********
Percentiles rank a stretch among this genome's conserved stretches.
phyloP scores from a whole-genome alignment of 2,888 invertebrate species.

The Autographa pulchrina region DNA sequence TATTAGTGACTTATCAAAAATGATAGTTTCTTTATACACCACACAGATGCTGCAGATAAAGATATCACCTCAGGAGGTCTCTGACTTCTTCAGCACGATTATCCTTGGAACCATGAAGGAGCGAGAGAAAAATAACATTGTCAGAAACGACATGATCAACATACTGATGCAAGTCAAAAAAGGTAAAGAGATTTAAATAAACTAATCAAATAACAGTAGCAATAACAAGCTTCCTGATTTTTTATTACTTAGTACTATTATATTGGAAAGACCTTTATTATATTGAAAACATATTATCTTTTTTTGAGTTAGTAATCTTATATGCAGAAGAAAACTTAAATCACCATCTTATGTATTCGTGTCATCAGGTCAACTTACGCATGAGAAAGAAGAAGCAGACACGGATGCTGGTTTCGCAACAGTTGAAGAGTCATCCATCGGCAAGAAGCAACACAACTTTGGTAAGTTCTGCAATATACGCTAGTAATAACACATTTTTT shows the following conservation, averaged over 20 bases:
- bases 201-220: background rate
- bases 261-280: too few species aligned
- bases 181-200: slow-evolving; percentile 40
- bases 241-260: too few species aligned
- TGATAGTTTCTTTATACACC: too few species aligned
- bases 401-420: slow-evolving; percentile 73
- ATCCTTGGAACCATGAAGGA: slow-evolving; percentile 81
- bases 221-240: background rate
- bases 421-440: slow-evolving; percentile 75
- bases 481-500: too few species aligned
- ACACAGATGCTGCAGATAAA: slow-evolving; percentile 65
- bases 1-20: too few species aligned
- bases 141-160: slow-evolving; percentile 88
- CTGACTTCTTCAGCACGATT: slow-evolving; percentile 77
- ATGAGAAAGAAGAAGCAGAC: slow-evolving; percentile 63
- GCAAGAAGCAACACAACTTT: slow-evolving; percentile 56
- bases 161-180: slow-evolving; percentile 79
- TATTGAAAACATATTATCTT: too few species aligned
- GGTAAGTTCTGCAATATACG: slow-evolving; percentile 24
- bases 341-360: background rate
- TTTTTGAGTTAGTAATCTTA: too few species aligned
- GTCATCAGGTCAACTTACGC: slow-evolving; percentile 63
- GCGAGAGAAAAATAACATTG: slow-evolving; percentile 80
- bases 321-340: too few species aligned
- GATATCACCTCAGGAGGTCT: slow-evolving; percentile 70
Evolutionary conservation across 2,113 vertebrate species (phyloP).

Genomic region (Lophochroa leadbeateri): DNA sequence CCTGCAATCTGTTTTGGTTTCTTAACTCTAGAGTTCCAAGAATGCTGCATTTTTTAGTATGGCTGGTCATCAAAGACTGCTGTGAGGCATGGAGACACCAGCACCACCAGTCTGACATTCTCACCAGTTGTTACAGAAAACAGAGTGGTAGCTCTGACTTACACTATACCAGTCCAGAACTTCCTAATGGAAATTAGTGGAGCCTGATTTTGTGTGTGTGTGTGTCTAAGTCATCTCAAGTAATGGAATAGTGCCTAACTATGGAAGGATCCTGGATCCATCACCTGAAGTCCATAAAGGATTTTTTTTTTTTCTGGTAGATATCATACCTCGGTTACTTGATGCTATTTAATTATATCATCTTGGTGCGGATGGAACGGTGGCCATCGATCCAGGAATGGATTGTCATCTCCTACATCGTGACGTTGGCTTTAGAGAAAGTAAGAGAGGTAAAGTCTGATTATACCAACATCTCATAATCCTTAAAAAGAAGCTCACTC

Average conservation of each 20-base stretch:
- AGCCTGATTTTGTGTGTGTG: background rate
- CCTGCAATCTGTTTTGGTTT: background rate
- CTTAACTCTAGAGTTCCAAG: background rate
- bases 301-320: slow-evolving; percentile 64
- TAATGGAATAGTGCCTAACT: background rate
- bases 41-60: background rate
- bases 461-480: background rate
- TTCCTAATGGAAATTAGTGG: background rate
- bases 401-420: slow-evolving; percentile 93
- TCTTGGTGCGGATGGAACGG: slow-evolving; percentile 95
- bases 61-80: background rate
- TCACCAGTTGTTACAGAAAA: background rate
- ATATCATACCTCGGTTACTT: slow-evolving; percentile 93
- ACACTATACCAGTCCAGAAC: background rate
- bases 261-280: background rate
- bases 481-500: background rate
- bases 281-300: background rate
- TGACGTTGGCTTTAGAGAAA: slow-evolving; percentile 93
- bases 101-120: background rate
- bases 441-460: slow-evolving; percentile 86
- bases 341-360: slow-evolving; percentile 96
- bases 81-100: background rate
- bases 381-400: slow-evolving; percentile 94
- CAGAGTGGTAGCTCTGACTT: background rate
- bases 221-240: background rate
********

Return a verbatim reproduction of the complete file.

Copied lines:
Percentiles rank a stretch among this genome's conserved stretches.
phyloP scores from a whole-genome alignment of 2,888 invertebrate species.

The Autographa pulchrina region DNA sequence TATTAGTGACTTATCAAAAATGATAGTTTCTTTATACACCACACAGATGCTGCAGATAAAGATATCACCTCAGGAGGTCTCTGACTTCTTCAGCACGATTATCCTTGGAACCATGAAGGAGCGAGAGAAAAATAACATTGTCAGAAACGACATGATCAACATACTGATGCAAGTCAAAAAAGGTAAAGAGATTTAAATAAACTAATCAAATAACAGTAGCAATAACAAGCTTCCTGATTTTTTATTACTTAGTACTATTATATTGGAAAGACCTTTATTATATTGAAAACATATTATCTTTTTTTGAGTTAGTAATCTTATATGCAGAAGAAAACTTAAATCACCATCTTATGTATTCGTGTCATCAGGTCAACTTACGCATGAGAAAGAAGAAGCAGACACGGATGCTGGTTTCGCAACAGTTGAAGAGTCATCCATCGGCAAGAAGCAACACAACTTTGGTAAGTTCTGCAATATACGCTAGTAATAACACATTTTTT shows the following conservation, averaged over 20 bases:
- bases 201-220: background rate
- bases 261-280: too few species aligned
- bases 181-200: slow-evolving; percentile 40
- bases 241-260: too few species aligned
- TGATAGTTTCTTTATACACC: too few species aligned
- bases 401-420: slow-evolving; percentile 73
- ATCCTTGGAACCATGAAGGA: slow-evolving; percentile 81
- bases 221-240: background rate
- bases 421-440: slow-evolving; percentile 75
- bases 481-500: too few species aligned
- ACACAGATGCTGCAGATAAA: slow-evolving; percentile 65
- bases 1-20: too few species aligned
- bases 141-160: slow-evolving; percentile 88
- CTGACTTCTTCAGCACGATT: slow-evolving; percentile 77
- ATGAGAAAGAAGAAGCAGAC: slow-evolving; percentile 63
- GCAAGAAGCAACACAACTTT: slow-evolving; percentile 56
- bases 161-180: slow-evolving; percentile 79
- TATTGAAAACATATTATCTT: too few species aligned
- GGTAAGTTCTGCAATATACG: slow-evolving; percentile 24
- bases 341-360: background rate
- TTTTTGAGTTAGTAATCTTA: too few species aligned
- GTCATCAGGTCAACTTACGC: slow-evolving; percentile 63
- GCGAGAGAAAAATAACATTG: slow-evolving; percentile 80
- bases 321-340: too few species aligned
- GATATCACCTCAGGAGGTCT: slow-evolving; percentile 70
Evolutionary conservation across 2,113 vertebrate species (phyloP).

Genomic region (Lophochroa leadbeateri): DNA sequence CCTGCAATCTGTTTTGGTTTCTTAACTCTAGAGTTCCAAGAATGCTGCATTTTTTAGTATGGCTGGTCATCAAAGACTGCTGTGAGGCATGGAGACACCAGCACCACCAGTCTGACATTCTCACCAGTTGTTACAGAAAACAGAGTGGTAGCTCTGACTTACACTATACCAGTCCAGAACTTCCTAATGGAAATTAGTGGAGCCTGATTTTGTGTGTGTGTGTGTCTAAGTCATCTCAAGTAATGGAATAGTGCCTAACTATGGAAGGATCCTGGATCCATCACCTGAAGTCCATAAAGGATTTTTTTTTTTTCTGGTAGATATCATACCTCGGTTACTTGATGCTATTTAATTATATCATCTTGGTGCGGATGGAACGGTGGCCATCGATCCAGGAATGGATTGTCATCTCCTACATCGTGACGTTGGCTTTAGAGAAAGTAAGAGAGGTAAAGTCTGATTATACCAACATCTCATAATCCTTAAAAAGAAGCTCACTC

Average conservation of each 20-base stretch:
- AGCCTGATTTTGTGTGTGTG: background rate
- CCTGCAATCTGTTTTGGTTT: background rate
- CTTAACTCTAGAGTTCCAAG: background rate
- bases 301-320: slow-evolving; percentile 64
- TAATGGAATAGTGCCTAACT: background rate
- bases 41-60: background rate
- bases 461-480: background rate
- TTCCTAATGGAAATTAGTGG: background rate
- bases 401-420: slow-evolving; percentile 93
- TCTTGGTGCGGATGGAACGG: slow-evolving; percentile 95
- bases 61-80: background rate
- TCACCAGTTGTTACAGAAAA: background rate
- ATATCATACCTCGGTTACTT: slow-evolving; percentile 93
- ACACTATACCAGTCCAGAAC: background rate
- bases 261-280: background rate
- bases 481-500: background rate
- bases 281-300: background rate
- TGACGTTGGCTTTAGAGAAA: slow-evolving; percentile 93
- bases 101-120: background rate
- bases 441-460: slow-evolving; percentile 86
- bases 341-360: slow-evolving; percentile 96
- bases 81-100: background rate
- bases 381-400: slow-evolving; percentile 94
- CAGAGTGGTAGCTCTGACTT: background rate
- bases 221-240: background rate